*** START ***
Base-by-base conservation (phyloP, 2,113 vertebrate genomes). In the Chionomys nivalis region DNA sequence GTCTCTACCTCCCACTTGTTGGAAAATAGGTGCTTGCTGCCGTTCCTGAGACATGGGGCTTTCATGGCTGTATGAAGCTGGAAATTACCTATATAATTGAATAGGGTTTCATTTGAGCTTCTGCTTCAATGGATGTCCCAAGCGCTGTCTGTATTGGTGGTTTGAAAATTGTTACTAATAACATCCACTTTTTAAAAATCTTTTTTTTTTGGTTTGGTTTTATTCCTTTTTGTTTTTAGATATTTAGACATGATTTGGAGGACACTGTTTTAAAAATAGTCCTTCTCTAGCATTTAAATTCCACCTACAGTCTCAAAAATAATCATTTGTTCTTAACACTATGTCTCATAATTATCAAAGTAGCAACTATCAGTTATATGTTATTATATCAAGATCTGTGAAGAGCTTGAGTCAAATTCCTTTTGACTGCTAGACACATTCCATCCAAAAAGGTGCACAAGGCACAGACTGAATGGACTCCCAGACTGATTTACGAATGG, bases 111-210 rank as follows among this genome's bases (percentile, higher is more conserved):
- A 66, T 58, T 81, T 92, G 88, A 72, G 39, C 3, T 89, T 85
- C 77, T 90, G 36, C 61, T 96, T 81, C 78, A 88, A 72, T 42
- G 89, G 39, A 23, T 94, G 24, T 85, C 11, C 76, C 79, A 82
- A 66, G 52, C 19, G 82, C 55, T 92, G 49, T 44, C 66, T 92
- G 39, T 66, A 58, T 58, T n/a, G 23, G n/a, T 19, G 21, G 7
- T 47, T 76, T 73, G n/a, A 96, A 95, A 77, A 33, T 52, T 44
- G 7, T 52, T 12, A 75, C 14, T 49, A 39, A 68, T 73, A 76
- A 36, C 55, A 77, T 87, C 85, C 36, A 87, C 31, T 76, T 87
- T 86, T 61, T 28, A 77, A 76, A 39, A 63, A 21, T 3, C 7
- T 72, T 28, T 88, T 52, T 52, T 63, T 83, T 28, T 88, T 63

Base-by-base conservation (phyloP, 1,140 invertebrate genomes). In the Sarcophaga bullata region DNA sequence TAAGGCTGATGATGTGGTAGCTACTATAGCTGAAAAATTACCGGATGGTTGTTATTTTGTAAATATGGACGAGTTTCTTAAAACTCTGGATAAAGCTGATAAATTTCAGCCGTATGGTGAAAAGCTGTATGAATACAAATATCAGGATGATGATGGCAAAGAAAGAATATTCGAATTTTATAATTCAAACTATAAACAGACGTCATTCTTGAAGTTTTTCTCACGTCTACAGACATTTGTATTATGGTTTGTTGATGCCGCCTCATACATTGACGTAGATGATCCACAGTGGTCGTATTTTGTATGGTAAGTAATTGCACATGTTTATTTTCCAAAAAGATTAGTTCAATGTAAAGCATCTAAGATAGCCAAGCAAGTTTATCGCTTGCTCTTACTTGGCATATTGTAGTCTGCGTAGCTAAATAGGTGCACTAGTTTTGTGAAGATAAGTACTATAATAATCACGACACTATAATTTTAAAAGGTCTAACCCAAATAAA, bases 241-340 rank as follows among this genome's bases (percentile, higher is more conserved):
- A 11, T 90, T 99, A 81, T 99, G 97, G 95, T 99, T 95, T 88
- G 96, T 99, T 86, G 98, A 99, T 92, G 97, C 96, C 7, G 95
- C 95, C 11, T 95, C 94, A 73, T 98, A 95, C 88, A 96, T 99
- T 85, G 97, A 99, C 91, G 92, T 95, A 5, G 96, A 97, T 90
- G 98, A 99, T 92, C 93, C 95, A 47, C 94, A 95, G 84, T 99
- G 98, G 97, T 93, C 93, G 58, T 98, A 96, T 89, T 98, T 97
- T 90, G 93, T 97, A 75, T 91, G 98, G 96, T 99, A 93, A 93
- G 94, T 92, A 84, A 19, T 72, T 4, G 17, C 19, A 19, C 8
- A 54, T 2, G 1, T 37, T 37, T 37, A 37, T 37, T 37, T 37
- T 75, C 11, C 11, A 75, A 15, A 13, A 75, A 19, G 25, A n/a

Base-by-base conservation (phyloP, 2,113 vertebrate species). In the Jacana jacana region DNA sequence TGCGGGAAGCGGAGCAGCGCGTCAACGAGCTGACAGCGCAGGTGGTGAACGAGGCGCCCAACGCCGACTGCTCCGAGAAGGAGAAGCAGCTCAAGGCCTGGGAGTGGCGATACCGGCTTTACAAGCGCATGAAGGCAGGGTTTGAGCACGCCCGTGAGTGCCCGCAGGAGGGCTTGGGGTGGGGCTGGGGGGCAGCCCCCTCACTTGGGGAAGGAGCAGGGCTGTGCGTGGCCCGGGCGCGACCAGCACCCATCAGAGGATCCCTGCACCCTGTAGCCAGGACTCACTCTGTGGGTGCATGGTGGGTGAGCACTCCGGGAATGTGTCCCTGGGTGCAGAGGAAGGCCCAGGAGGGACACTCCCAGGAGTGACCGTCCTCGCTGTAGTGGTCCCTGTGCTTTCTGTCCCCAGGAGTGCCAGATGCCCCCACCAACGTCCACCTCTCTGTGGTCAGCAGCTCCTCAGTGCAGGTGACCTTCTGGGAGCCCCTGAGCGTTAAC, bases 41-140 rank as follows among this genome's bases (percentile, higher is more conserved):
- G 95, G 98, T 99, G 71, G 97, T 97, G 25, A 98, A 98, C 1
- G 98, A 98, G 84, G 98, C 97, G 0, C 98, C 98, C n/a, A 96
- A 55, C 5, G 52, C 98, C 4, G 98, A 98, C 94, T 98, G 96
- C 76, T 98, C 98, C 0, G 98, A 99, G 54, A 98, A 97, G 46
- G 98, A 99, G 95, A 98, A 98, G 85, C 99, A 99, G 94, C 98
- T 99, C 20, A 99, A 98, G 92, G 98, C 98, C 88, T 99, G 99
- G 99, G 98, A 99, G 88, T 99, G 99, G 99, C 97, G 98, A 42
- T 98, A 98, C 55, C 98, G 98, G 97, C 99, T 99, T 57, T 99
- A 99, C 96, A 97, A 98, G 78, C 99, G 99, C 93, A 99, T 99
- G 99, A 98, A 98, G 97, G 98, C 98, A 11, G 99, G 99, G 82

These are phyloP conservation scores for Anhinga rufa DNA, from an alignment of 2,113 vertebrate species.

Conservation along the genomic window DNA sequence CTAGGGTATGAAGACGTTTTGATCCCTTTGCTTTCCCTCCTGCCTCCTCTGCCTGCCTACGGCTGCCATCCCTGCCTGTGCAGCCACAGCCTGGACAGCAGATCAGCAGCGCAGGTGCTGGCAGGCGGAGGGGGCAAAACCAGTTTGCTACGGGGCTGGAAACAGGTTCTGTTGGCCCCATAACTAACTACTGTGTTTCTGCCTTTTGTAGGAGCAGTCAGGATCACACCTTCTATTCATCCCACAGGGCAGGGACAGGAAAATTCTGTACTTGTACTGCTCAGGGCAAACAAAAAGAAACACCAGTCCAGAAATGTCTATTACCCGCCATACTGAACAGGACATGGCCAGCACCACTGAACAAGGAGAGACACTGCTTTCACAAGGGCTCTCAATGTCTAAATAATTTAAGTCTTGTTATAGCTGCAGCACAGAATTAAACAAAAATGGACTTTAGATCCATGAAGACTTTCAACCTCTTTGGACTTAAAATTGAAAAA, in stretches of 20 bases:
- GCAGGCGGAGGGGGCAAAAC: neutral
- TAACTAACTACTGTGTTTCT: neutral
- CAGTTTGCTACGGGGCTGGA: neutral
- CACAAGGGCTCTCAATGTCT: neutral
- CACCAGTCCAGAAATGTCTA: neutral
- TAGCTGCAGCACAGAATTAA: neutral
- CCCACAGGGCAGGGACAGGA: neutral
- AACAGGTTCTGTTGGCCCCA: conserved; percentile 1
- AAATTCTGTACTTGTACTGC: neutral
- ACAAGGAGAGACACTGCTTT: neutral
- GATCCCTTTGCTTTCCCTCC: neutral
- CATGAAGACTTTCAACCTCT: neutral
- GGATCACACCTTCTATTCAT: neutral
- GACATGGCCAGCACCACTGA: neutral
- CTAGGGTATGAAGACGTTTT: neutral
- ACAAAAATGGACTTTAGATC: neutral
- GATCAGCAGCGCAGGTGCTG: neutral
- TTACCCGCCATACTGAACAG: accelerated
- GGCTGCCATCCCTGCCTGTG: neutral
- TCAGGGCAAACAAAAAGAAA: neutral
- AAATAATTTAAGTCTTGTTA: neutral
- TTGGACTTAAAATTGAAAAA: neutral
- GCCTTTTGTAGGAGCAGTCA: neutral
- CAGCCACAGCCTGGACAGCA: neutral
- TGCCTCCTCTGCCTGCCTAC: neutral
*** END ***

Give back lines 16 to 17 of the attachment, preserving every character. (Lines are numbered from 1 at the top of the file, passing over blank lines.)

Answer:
- T 85, G 97, A 99, C 91, G 92, T 95, A 5, G 96, A 97, T 90
- G 98, A 99, T 92, C 93, C 95, A 47, C 94, A 95, G 84, T 99